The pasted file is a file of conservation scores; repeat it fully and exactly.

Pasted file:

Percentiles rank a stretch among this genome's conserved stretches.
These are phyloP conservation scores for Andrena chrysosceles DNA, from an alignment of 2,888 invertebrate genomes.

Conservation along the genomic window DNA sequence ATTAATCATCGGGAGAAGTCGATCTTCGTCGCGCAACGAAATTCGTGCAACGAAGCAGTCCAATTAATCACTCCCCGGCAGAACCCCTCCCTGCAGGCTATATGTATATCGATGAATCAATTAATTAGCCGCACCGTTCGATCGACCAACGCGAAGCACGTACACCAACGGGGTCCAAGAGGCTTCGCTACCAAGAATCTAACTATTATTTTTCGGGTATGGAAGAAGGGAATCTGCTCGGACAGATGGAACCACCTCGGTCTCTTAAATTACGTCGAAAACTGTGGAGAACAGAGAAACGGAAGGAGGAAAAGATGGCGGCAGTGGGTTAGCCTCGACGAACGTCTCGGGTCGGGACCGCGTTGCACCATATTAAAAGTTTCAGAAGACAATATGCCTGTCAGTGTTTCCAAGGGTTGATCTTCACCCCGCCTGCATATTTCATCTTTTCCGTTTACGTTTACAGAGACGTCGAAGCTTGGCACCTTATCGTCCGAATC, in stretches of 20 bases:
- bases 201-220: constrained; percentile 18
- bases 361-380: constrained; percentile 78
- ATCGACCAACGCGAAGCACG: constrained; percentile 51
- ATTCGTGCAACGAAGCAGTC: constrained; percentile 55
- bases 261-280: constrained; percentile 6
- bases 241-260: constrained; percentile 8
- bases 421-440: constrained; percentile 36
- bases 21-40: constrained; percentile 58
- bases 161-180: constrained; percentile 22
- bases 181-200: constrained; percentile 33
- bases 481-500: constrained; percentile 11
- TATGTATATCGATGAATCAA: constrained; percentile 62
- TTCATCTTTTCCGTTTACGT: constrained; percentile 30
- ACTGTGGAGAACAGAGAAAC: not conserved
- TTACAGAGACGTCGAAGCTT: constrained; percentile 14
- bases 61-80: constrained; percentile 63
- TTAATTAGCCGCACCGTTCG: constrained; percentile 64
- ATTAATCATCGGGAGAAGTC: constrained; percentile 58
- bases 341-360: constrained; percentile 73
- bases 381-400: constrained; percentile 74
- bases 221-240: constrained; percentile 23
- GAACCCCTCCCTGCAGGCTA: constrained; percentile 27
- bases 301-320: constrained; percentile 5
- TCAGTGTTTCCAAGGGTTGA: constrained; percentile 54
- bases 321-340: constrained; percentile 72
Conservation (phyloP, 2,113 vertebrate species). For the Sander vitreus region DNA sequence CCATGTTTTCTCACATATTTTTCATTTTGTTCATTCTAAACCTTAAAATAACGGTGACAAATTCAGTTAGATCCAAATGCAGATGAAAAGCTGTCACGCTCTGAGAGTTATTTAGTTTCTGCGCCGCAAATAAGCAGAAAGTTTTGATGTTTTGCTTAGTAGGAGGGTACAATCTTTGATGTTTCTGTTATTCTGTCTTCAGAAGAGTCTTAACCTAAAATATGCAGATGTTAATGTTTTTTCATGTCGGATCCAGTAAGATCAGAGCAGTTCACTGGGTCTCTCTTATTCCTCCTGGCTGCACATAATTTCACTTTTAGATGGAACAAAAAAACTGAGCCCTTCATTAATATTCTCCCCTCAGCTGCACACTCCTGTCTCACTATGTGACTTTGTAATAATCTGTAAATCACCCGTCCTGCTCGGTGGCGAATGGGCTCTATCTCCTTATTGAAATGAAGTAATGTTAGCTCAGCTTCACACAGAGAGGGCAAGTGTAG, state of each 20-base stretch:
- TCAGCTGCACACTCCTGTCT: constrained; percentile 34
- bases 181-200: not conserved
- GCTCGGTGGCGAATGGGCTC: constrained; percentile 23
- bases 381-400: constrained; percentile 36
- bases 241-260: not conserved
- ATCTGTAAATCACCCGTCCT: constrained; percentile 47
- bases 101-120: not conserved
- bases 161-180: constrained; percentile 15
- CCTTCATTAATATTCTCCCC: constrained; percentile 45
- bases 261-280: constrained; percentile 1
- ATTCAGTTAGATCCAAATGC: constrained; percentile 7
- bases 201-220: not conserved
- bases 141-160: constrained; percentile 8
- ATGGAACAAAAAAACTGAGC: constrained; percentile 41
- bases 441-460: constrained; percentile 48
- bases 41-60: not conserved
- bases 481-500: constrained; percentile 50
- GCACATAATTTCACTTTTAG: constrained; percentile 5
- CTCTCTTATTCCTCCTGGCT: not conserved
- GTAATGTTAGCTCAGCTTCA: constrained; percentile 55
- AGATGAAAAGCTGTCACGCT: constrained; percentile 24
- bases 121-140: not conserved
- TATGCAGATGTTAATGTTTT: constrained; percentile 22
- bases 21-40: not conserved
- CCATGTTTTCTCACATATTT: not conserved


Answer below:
Percentiles rank a stretch among this genome's conserved stretches.
These are phyloP conservation scores for Andrena chrysosceles DNA, from an alignment of 2,888 invertebrate genomes.

Conservation along the genomic window DNA sequence ATTAATCATCGGGAGAAGTCGATCTTCGTCGCGCAACGAAATTCGTGCAACGAAGCAGTCCAATTAATCACTCCCCGGCAGAACCCCTCCCTGCAGGCTATATGTATATCGATGAATCAATTAATTAGCCGCACCGTTCGATCGACCAACGCGAAGCACGTACACCAACGGGGTCCAAGAGGCTTCGCTACCAAGAATCTAACTATTATTTTTCGGGTATGGAAGAAGGGAATCTGCTCGGACAGATGGAACCACCTCGGTCTCTTAAATTACGTCGAAAACTGTGGAGAACAGAGAAACGGAAGGAGGAAAAGATGGCGGCAGTGGGTTAGCCTCGACGAACGTCTCGGGTCGGGACCGCGTTGCACCATATTAAAAGTTTCAGAAGACAATATGCCTGTCAGTGTTTCCAAGGGTTGATCTTCACCCCGCCTGCATATTTCATCTTTTCCGTTTACGTTTACAGAGACGTCGAAGCTTGGCACCTTATCGTCCGAATC, in stretches of 20 bases:
- bases 201-220: constrained; percentile 18
- bases 361-380: constrained; percentile 78
- ATCGACCAACGCGAAGCACG: constrained; percentile 51
- ATTCGTGCAACGAAGCAGTC: constrained; percentile 55
- bases 261-280: constrained; percentile 6
- bases 241-260: constrained; percentile 8
- bases 421-440: constrained; percentile 36
- bases 21-40: constrained; percentile 58
- bases 161-180: constrained; percentile 22
- bases 181-200: constrained; percentile 33
- bases 481-500: constrained; percentile 11
- TATGTATATCGATGAATCAA: constrained; percentile 62
- TTCATCTTTTCCGTTTACGT: constrained; percentile 30
- ACTGTGGAGAACAGAGAAAC: not conserved
- TTACAGAGACGTCGAAGCTT: constrained; percentile 14
- bases 61-80: constrained; percentile 63
- TTAATTAGCCGCACCGTTCG: constrained; percentile 64
- ATTAATCATCGGGAGAAGTC: constrained; percentile 58
- bases 341-360: constrained; percentile 73
- bases 381-400: constrained; percentile 74
- bases 221-240: constrained; percentile 23
- GAACCCCTCCCTGCAGGCTA: constrained; percentile 27
- bases 301-320: constrained; percentile 5
- TCAGTGTTTCCAAGGGTTGA: constrained; percentile 54
- bases 321-340: constrained; percentile 72
Conservation (phyloP, 2,113 vertebrate species). For the Sander vitreus region DNA sequence CCATGTTTTCTCACATATTTTTCATTTTGTTCATTCTAAACCTTAAAATAACGGTGACAAATTCAGTTAGATCCAAATGCAGATGAAAAGCTGTCACGCTCTGAGAGTTATTTAGTTTCTGCGCCGCAAATAAGCAGAAAGTTTTGATGTTTTGCTTAGTAGGAGGGTACAATCTTTGATGTTTCTGTTATTCTGTCTTCAGAAGAGTCTTAACCTAAAATATGCAGATGTTAATGTTTTTTCATGTCGGATCCAGTAAGATCAGAGCAGTTCACTGGGTCTCTCTTATTCCTCCTGGCTGCACATAATTTCACTTTTAGATGGAACAAAAAAACTGAGCCCTTCATTAATATTCTCCCCTCAGCTGCACACTCCTGTCTCACTATGTGACTTTGTAATAATCTGTAAATCACCCGTCCTGCTCGGTGGCGAATGGGCTCTATCTCCTTATTGAAATGAAGTAATGTTAGCTCAGCTTCACACAGAGAGGGCAAGTGTAG, state of each 20-base stretch:
- TCAGCTGCACACTCCTGTCT: constrained; percentile 34
- bases 181-200: not conserved
- GCTCGGTGGCGAATGGGCTC: constrained; percentile 23
- bases 381-400: constrained; percentile 36
- bases 241-260: not conserved
- ATCTGTAAATCACCCGTCCT: constrained; percentile 47
- bases 101-120: not conserved
- bases 161-180: constrained; percentile 15
- CCTTCATTAATATTCTCCCC: constrained; percentile 45
- bases 261-280: constrained; percentile 1
- ATTCAGTTAGATCCAAATGC: constrained; percentile 7
- bases 201-220: not conserved
- bases 141-160: constrained; percentile 8
- ATGGAACAAAAAAACTGAGC: constrained; percentile 41
- bases 441-460: constrained; percentile 48
- bases 41-60: not conserved
- bases 481-500: constrained; percentile 50
- GCACATAATTTCACTTTTAG: constrained; percentile 5
- CTCTCTTATTCCTCCTGGCT: not conserved
- GTAATGTTAGCTCAGCTTCA: constrained; percentile 55
- AGATGAAAAGCTGTCACGCT: constrained; percentile 24
- bases 121-140: not conserved
- TATGCAGATGTTAATGTTTT: constrained; percentile 22
- bases 21-40: not conserved
- CCATGTTTTCTCACATATTT: not conserved